Sunday 22 April 2018

FA's only female board member faces investigation following support of Eva Carneiro

Former Chelsea team doctor Eva Carneiro was a prominent female figure in the Premier League
Former Chelsea team doctor Eva Carneiro was a prominent female figure in the Premier League

Martyn Ziegler

The decision to launch a formal investigation into the Football Association's independent board member Heather Rabbatts over her public backing of former Chelsea doctor Eva Carneiro has been labelled "bizarre" by the head of equality group Kick It Out.

Rabbatts has been heavily critical of the FA's handling of Carneiro's case, describing it as "seriously disappointing", and is now facing a complaint from two FA councillors for alleged breach of the FA's code of conduct. It is understood an investigation was formally started earlier on Friday.

Lord Herman Ouseley, the chairman of Kick It Out who himself resigned from the FA Council three years ago, said the FA's leadership should be supporting Rabbatts' stance.

Ouseley told Press Association Sport: "To hear that Heather Rabbatts is now being investigated for her support of Eva Carneiro is bizarre, and it shows what an antiquated body the FA Council is.

"As the only female independent board member, she is in an exposed position but she is there to provide a different voice and (serve) as a figurehead for people in the game who feel the whole system is against them.

"This is a moment when the chairman of the FA, Greg Dyke, should stand up and show support for Heather Rabbatts."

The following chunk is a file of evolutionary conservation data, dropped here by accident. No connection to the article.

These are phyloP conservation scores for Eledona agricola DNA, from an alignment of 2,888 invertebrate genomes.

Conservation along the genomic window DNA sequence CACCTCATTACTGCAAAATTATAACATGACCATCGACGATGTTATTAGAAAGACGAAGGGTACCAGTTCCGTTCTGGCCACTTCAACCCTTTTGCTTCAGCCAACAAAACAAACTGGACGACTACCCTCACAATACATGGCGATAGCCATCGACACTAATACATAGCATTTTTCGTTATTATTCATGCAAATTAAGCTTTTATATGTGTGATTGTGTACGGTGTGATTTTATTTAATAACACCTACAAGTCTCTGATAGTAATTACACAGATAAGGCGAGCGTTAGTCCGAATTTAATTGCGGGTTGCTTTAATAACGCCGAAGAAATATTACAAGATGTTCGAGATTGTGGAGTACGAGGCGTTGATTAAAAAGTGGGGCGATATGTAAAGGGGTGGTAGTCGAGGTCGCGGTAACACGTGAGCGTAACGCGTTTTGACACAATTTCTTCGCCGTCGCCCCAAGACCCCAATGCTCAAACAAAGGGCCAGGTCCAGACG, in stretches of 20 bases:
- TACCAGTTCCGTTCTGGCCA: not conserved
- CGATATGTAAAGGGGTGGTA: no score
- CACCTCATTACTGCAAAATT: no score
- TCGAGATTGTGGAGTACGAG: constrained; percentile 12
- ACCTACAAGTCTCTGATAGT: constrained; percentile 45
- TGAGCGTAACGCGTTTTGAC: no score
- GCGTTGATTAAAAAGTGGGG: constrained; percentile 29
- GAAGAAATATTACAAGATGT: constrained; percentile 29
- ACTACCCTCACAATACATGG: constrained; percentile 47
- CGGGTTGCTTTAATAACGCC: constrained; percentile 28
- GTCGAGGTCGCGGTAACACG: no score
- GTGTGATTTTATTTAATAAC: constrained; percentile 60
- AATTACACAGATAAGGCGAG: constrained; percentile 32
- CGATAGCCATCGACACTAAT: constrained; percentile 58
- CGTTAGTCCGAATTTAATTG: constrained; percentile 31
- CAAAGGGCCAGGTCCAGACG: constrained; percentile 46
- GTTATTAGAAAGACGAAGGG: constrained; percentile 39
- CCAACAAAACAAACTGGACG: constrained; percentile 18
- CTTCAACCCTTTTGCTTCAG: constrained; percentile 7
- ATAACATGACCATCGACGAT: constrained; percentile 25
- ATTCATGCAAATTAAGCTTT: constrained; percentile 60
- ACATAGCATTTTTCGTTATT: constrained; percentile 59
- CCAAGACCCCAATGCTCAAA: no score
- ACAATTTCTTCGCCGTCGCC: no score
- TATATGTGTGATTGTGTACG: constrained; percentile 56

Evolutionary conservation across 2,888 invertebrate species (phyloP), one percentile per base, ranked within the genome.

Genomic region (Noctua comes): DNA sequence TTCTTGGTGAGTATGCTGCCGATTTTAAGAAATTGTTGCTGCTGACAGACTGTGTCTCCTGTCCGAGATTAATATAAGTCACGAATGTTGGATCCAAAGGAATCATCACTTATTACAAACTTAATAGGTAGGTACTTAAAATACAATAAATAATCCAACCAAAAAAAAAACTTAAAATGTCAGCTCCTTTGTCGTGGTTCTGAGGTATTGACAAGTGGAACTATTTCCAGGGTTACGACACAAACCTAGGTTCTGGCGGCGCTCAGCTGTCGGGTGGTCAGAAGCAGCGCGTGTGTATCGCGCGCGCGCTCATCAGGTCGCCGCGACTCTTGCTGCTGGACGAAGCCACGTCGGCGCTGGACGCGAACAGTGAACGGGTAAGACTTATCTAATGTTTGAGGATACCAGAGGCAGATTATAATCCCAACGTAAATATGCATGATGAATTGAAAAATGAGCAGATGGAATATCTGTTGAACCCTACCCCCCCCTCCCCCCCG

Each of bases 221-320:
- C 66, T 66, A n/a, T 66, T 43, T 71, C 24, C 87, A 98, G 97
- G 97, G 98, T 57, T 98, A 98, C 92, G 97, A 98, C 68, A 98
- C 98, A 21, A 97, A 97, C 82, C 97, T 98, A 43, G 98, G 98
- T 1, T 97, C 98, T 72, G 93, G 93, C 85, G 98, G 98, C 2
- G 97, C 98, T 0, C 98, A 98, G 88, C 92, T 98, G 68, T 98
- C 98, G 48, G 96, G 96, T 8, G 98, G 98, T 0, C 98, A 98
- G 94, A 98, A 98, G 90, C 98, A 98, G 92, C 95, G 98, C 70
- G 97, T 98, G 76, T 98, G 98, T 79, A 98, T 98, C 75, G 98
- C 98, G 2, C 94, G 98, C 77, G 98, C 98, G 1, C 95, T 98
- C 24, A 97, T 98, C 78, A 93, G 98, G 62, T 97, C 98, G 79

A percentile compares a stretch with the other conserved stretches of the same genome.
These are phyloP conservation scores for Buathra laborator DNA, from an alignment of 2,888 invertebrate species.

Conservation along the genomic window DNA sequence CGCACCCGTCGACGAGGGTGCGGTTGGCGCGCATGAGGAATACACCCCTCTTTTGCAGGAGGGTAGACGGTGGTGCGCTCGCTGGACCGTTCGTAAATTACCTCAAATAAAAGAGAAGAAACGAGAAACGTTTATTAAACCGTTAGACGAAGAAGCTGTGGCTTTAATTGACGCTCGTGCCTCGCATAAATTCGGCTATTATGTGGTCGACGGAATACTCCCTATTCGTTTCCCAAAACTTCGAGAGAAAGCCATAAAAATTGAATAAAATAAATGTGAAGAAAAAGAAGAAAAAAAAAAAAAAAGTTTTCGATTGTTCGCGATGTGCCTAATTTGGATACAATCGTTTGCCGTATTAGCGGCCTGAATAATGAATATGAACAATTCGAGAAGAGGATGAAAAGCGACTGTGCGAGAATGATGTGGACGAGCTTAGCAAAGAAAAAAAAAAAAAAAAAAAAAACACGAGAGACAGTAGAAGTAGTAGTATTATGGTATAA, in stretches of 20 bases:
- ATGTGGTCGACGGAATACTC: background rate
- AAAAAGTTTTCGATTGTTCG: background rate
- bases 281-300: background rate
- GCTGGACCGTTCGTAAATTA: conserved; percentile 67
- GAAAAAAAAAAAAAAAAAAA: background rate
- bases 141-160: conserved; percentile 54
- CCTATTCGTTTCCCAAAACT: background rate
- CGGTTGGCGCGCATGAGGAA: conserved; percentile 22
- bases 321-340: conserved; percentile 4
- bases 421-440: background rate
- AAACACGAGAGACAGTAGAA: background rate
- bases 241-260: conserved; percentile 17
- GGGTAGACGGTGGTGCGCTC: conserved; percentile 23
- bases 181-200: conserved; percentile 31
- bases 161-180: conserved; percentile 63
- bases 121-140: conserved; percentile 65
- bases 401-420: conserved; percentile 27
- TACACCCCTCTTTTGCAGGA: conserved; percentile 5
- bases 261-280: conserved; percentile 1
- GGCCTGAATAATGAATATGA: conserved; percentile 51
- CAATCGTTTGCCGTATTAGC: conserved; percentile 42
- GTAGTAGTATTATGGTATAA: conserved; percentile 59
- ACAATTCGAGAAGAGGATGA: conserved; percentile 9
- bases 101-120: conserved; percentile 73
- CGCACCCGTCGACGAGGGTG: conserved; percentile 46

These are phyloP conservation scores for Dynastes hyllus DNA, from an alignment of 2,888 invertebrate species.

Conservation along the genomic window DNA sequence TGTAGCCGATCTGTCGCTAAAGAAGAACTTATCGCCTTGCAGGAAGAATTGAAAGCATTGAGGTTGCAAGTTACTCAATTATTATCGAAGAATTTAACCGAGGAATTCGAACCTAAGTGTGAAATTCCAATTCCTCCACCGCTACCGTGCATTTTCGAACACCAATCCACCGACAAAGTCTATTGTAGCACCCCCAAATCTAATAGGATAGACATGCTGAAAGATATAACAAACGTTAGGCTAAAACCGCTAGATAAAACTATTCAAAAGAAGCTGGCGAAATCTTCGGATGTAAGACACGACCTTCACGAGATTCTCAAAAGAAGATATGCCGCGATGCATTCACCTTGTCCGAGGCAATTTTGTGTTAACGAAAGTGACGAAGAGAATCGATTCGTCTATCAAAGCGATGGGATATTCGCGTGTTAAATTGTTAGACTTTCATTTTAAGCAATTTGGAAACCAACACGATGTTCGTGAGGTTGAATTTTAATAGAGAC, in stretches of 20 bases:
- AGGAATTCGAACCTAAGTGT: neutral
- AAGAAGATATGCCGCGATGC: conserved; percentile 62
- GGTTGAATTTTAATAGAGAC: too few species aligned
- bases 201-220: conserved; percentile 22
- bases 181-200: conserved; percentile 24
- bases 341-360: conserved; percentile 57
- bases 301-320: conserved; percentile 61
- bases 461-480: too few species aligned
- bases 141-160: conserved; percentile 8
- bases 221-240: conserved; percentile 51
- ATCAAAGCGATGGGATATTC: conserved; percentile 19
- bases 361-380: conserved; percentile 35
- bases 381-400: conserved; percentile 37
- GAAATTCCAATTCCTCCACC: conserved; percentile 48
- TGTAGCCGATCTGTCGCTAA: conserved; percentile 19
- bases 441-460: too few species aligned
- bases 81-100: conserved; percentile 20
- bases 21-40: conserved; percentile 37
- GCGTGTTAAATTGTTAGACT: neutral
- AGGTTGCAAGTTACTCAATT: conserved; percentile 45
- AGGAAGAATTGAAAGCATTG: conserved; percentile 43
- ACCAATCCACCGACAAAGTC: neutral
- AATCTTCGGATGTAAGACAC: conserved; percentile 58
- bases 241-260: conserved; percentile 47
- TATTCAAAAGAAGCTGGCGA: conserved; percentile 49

It is understood two members of the 121-strong FA council - 82-year-old life vice-president Ron Barston and 70-year-old law lecturer Richard Tur, the chairman of the Oxford University FA - have called for an investigation into Rabbatts. Tur said he was unable to comment.

Under FA rules, only two members of the council are required for a formal investigation to be launched. The ultimate sanction if any wrongdoing is found would be Rabbatts being removed from the FA board, though any such move would have to be confirmed by her fellow directors.

Rabbatts, the head of the FA's inclusion advisory board, has ruffled feathers in the organisation on a number of occasions.

In relation to the Carneiro case, she expressed "major concerns" about the FA's disciplinary process which saw Chelsea manager Jose Mourinho cleared of making discriminatory comments towards the doctor after it emerged she had not been interviewed by the FA.

The involvement of the FA councillors is also a reflection of the ongoing attempts by Dyke to modernise the governing body, and the determination of some 'blazers' to hold on to their power and privileges.

Dyke had himself told the FA council in a letter that he had supported previous strong statements by Rabbatts on the Carneiro case, and that he believed Mourinho committed "a failure of his personal judgement and public behaviour".

Rabbatts told Press Association Sport earlier in October: "The FA's reaction to the treatment of Dr Eva Carneiro has been seriously disappointing. I have major concerns over the way in which the disciplinary process has been conducted and the lack of an organisational response to the wider issues raised by this case."

Under FA statutes, the investigation has to be conducted by the FA's company secretary, Richard McDermott, who will present his findings to a panel of a minimum of three people selected from the FA board.

Carneiro left her post at Chelsea last month. It followed a decision to downgrade her responsibilities, following on from criticism by Mourinho over the way she and physio Jon Fearn conducted themselves during the Blues' opening match of the Premier League season against Swansea in August.

Press Association

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